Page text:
Kanban   means for  “visual signal” or  card.” Toyota workers used a kanban  board to identify steps in their manufacturing process. The system’s highly visual nature allowed workers to communicate easily on what work needed to be done and when. It also standardized cues and refined processes, which helped to reduce waste and maximize value for the end product users.

Getting started with Kanban…

  1. Map your value stream (your development process).
    Where do feature ideas come from? What are all the steps that the idea goes through until it’s sitting in the hands of the end-user?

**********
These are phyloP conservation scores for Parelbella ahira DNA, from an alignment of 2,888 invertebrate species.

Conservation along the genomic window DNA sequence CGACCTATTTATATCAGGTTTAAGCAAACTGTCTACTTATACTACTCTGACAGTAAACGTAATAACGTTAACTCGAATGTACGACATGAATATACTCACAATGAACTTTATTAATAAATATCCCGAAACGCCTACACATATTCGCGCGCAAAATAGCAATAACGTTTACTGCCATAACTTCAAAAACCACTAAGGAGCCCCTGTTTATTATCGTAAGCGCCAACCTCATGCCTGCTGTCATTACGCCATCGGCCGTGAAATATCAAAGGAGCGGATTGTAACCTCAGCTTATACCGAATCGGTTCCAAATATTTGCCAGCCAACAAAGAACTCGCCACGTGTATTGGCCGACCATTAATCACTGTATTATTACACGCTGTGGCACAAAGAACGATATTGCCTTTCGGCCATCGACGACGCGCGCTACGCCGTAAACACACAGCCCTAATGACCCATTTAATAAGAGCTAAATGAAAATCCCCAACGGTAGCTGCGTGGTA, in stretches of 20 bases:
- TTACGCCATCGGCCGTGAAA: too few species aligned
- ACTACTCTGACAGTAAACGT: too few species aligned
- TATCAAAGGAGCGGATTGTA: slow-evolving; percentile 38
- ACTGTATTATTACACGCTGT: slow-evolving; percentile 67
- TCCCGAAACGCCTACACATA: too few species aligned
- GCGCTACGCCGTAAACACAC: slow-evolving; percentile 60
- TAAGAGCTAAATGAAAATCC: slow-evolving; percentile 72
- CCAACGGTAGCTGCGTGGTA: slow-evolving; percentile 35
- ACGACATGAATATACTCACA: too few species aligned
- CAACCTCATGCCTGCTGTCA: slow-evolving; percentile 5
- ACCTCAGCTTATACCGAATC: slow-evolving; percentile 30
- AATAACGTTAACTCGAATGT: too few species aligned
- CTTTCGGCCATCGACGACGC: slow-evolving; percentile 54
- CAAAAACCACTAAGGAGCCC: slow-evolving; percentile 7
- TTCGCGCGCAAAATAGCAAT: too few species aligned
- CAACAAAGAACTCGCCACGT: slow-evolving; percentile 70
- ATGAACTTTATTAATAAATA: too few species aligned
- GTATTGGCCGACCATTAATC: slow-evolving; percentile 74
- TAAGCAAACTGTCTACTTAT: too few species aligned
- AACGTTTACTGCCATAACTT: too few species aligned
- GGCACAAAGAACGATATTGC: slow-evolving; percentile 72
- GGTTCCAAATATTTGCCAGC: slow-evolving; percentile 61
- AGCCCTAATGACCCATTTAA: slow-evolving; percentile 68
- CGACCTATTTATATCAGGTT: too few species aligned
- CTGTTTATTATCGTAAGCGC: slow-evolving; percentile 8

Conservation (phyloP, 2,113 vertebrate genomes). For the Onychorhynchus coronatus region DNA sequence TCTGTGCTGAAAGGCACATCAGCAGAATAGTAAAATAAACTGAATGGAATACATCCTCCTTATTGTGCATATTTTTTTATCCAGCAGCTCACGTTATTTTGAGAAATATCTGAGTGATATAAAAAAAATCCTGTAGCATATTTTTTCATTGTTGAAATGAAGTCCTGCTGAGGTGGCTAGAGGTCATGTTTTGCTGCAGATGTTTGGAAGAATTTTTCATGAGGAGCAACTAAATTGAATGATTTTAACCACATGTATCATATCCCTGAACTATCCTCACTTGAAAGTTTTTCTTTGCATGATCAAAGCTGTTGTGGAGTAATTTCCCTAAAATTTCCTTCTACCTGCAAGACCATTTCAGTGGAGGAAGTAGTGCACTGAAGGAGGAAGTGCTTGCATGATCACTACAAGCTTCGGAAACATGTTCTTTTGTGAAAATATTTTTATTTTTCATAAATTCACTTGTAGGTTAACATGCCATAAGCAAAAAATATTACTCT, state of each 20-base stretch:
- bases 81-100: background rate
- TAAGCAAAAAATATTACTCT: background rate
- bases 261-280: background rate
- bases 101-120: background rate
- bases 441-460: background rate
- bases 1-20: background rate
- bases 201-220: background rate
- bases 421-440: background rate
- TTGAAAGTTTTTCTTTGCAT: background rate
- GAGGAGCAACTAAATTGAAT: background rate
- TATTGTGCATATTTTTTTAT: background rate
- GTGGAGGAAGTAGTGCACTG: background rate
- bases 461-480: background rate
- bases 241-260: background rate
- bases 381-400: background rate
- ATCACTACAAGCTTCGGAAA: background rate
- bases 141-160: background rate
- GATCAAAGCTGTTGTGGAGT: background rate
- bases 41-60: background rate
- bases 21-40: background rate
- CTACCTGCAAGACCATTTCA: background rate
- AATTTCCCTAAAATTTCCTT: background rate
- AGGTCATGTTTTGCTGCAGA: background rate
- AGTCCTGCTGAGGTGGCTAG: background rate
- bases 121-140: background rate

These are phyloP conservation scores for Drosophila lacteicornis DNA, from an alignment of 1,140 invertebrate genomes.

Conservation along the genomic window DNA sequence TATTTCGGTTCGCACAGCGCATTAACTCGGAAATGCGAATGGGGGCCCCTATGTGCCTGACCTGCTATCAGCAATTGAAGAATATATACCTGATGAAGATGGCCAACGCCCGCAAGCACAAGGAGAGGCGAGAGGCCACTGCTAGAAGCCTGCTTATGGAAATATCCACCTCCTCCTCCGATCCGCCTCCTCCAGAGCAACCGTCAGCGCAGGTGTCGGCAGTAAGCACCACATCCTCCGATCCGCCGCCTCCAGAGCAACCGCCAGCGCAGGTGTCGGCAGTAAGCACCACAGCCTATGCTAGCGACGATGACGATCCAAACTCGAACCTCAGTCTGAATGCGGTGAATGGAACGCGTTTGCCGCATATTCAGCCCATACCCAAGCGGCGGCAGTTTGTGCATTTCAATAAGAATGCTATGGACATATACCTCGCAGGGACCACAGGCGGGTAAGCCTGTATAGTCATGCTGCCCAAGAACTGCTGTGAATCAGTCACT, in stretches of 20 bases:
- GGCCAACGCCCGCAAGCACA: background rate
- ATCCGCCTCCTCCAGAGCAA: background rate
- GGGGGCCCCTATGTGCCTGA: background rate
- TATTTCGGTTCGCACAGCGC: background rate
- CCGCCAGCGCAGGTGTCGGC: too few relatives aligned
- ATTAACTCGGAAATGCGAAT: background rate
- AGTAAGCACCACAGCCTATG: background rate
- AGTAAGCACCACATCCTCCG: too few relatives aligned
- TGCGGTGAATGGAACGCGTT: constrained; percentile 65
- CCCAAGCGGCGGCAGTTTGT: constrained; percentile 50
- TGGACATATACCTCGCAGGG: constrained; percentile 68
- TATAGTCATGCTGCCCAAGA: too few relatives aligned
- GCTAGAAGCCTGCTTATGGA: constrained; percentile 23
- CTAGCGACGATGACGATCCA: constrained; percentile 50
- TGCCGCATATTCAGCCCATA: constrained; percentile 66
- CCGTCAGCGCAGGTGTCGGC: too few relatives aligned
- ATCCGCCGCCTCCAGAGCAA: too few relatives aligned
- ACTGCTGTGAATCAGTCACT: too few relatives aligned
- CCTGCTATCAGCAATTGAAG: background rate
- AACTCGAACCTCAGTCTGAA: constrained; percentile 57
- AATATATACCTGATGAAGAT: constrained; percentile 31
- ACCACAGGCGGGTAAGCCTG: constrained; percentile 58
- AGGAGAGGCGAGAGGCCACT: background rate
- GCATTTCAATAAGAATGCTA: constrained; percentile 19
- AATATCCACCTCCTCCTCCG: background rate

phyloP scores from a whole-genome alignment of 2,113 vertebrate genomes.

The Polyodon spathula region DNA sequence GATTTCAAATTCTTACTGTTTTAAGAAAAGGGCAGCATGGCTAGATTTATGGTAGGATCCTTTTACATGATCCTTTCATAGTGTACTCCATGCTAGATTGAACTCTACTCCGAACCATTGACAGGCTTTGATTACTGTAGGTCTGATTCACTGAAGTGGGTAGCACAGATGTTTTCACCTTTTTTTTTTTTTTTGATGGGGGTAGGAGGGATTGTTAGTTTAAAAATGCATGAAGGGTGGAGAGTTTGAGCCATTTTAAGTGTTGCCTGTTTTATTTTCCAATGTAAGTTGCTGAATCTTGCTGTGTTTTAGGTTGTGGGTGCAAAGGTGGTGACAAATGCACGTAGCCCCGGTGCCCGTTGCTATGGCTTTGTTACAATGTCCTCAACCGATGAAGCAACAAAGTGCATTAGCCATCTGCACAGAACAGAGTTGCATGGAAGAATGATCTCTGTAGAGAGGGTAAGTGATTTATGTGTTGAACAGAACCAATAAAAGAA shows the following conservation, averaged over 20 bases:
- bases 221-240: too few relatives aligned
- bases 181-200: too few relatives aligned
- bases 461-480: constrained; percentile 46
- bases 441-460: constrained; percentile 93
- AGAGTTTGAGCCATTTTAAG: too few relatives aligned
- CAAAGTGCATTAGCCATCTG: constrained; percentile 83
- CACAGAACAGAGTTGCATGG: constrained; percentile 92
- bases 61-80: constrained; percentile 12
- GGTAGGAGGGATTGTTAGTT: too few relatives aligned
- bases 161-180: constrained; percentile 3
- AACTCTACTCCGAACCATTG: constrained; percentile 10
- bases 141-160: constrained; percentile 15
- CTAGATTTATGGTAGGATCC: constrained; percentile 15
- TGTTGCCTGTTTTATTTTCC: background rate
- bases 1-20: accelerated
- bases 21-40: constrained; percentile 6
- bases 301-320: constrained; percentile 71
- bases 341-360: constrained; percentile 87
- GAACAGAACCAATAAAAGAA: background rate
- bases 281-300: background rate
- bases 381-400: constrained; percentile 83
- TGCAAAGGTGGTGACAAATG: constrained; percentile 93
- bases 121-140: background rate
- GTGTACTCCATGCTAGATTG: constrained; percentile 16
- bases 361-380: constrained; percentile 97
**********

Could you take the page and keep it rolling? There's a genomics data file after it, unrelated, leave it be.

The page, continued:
2. Define the start and end points for the Kanban system.
    These should preferably be where you have control. Don’t worry too much about starting with a narrow focus, as people outside the span will soon ask to join in.
  3. Agree:
    • Initial WIP limits and policies for changing or temporarily breaking them
    • Process for prioritising and selecting features
    • Policies for different classes of service (e.g. “standard”, “expedite”, “fixed delivery date”). Are estimates needed? When choosing work, which will be selected first?
    • Frequency of reviews
  4. Design up a Kanban board.
    All you need is some Post-It™ notes and a  whiteboard.
  5. Start using it.
  6. Adjust as you use.